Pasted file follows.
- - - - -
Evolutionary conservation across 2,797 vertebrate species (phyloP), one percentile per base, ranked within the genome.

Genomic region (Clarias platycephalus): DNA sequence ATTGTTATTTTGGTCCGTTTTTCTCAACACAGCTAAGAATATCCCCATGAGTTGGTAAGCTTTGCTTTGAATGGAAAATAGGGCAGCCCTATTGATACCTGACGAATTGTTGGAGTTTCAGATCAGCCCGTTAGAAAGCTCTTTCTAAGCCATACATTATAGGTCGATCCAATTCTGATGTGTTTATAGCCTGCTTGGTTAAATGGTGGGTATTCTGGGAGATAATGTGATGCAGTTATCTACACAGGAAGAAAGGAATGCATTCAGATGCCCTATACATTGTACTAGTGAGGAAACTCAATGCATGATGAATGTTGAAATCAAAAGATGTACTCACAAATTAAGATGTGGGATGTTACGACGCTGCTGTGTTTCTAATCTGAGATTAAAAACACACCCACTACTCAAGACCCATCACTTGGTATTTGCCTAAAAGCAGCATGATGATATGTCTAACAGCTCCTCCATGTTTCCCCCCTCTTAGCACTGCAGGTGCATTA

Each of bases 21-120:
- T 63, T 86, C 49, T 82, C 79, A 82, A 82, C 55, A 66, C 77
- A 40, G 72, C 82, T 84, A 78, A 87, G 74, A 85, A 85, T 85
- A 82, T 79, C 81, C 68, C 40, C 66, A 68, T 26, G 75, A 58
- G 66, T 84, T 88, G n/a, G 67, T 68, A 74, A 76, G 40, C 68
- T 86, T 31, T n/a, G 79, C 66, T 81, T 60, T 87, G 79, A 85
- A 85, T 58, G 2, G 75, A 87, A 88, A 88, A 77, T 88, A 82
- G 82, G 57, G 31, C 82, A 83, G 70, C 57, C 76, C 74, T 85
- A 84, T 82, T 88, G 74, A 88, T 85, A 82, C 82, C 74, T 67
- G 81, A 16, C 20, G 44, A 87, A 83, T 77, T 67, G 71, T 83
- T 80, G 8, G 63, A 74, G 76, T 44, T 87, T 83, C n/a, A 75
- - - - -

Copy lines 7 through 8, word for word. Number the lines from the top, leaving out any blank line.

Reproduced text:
- G 66, T 84, T 88, G n/a, G 67, T 68, A 74, A 76, G 40, C 68
- T 86, T 31, T n/a, G 79, C 66, T 81, T 60, T 87, G 79, A 85